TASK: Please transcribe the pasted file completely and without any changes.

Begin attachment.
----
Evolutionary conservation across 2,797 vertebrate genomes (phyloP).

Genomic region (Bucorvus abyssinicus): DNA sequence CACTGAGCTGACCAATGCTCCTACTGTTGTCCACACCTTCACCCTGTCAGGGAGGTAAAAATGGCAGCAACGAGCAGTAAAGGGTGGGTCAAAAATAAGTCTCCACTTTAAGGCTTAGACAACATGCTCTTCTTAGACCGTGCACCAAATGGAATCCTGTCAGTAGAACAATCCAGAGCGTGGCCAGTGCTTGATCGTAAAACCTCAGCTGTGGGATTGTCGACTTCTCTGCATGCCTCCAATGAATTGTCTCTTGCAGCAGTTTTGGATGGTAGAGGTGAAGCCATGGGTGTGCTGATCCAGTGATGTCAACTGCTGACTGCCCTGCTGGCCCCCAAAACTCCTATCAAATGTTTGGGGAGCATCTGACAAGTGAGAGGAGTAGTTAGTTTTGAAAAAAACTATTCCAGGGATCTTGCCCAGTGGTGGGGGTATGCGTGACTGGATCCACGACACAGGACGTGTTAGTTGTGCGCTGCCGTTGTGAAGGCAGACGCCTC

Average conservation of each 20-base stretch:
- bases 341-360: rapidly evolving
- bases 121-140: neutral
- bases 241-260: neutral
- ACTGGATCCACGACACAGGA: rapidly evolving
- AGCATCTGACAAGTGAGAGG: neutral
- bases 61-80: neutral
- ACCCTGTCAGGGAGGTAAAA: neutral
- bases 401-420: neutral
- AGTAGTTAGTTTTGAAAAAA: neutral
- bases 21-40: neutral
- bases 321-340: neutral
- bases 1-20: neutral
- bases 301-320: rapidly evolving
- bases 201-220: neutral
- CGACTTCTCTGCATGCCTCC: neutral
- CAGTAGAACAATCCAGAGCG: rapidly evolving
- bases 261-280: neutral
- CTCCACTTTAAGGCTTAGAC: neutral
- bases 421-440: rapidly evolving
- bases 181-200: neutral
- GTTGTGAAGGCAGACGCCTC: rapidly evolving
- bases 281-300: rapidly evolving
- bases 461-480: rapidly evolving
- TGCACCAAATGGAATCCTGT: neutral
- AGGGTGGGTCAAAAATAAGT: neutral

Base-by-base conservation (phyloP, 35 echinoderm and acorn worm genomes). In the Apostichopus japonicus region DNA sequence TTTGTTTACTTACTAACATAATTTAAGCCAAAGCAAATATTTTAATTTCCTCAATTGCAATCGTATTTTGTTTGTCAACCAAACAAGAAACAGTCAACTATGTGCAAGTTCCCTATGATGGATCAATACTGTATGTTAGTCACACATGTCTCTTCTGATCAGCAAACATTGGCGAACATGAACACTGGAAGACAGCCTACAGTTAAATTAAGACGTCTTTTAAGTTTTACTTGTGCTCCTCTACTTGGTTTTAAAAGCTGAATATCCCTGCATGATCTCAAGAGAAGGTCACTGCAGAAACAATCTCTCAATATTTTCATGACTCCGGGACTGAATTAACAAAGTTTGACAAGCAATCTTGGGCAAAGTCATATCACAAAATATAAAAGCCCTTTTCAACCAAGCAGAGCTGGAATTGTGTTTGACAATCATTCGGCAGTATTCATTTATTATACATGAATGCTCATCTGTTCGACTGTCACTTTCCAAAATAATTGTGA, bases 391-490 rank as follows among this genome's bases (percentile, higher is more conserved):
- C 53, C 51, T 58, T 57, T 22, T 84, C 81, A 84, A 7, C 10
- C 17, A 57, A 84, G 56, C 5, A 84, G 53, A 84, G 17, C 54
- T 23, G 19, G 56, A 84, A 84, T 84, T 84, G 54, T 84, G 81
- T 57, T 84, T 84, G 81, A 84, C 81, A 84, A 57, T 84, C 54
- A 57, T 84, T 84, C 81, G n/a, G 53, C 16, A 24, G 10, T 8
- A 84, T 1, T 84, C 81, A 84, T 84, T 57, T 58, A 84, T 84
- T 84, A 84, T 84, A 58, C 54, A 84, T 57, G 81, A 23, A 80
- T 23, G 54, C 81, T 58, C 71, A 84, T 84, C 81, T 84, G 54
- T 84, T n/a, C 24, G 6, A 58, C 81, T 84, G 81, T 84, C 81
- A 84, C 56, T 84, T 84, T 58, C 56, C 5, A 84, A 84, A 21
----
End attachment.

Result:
Evolutionary conservation across 2,797 vertebrate genomes (phyloP).

Genomic region (Bucorvus abyssinicus): DNA sequence CACTGAGCTGACCAATGCTCCTACTGTTGTCCACACCTTCACCCTGTCAGGGAGGTAAAAATGGCAGCAACGAGCAGTAAAGGGTGGGTCAAAAATAAGTCTCCACTTTAAGGCTTAGACAACATGCTCTTCTTAGACCGTGCACCAAATGGAATCCTGTCAGTAGAACAATCCAGAGCGTGGCCAGTGCTTGATCGTAAAACCTCAGCTGTGGGATTGTCGACTTCTCTGCATGCCTCCAATGAATTGTCTCTTGCAGCAGTTTTGGATGGTAGAGGTGAAGCCATGGGTGTGCTGATCCAGTGATGTCAACTGCTGACTGCCCTGCTGGCCCCCAAAACTCCTATCAAATGTTTGGGGAGCATCTGACAAGTGAGAGGAGTAGTTAGTTTTGAAAAAAACTATTCCAGGGATCTTGCCCAGTGGTGGGGGTATGCGTGACTGGATCCACGACACAGGACGTGTTAGTTGTGCGCTGCCGTTGTGAAGGCAGACGCCTC

Average conservation of each 20-base stretch:
- bases 341-360: rapidly evolving
- bases 121-140: neutral
- bases 241-260: neutral
- ACTGGATCCACGACACAGGA: rapidly evolving
- AGCATCTGACAAGTGAGAGG: neutral
- bases 61-80: neutral
- ACCCTGTCAGGGAGGTAAAA: neutral
- bases 401-420: neutral
- AGTAGTTAGTTTTGAAAAAA: neutral
- bases 21-40: neutral
- bases 321-340: neutral
- bases 1-20: neutral
- bases 301-320: rapidly evolving
- bases 201-220: neutral
- CGACTTCTCTGCATGCCTCC: neutral
- CAGTAGAACAATCCAGAGCG: rapidly evolving
- bases 261-280: neutral
- CTCCACTTTAAGGCTTAGAC: neutral
- bases 421-440: rapidly evolving
- bases 181-200: neutral
- GTTGTGAAGGCAGACGCCTC: rapidly evolving
- bases 281-300: rapidly evolving
- bases 461-480: rapidly evolving
- TGCACCAAATGGAATCCTGT: neutral
- AGGGTGGGTCAAAAATAAGT: neutral

Base-by-base conservation (phyloP, 35 echinoderm and acorn worm genomes). In the Apostichopus japonicus region DNA sequence TTTGTTTACTTACTAACATAATTTAAGCCAAAGCAAATATTTTAATTTCCTCAATTGCAATCGTATTTTGTTTGTCAACCAAACAAGAAACAGTCAACTATGTGCAAGTTCCCTATGATGGATCAATACTGTATGTTAGTCACACATGTCTCTTCTGATCAGCAAACATTGGCGAACATGAACACTGGAAGACAGCCTACAGTTAAATTAAGACGTCTTTTAAGTTTTACTTGTGCTCCTCTACTTGGTTTTAAAAGCTGAATATCCCTGCATGATCTCAAGAGAAGGTCACTGCAGAAACAATCTCTCAATATTTTCATGACTCCGGGACTGAATTAACAAAGTTTGACAAGCAATCTTGGGCAAAGTCATATCACAAAATATAAAAGCCCTTTTCAACCAAGCAGAGCTGGAATTGTGTTTGACAATCATTCGGCAGTATTCATTTATTATACATGAATGCTCATCTGTTCGACTGTCACTTTCCAAAATAATTGTGA, bases 391-490 rank as follows among this genome's bases (percentile, higher is more conserved):
- C 53, C 51, T 58, T 57, T 22, T 84, C 81, A 84, A 7, C 10
- C 17, A 57, A 84, G 56, C 5, A 84, G 53, A 84, G 17, C 54
- T 23, G 19, G 56, A 84, A 84, T 84, T 84, G 54, T 84, G 81
- T 57, T 84, T 84, G 81, A 84, C 81, A 84, A 57, T 84, C 54
- A 57, T 84, T 84, C 81, G n/a, G 53, C 16, A 24, G 10, T 8
- A 84, T 1, T 84, C 81, A 84, T 84, T 57, T 58, A 84, T 84
- T 84, A 84, T 84, A 58, C 54, A 84, T 57, G 81, A 23, A 80
- T 23, G 54, C 81, T 58, C 71, A 84, T 84, C 81, T 84, G 54
- T 84, T n/a, C 24, G 6, A 58, C 81, T 84, G 81, T 84, C 81
- A 84, C 56, T 84, T 84, T 58, C 56, C 5, A 84, A 84, A 21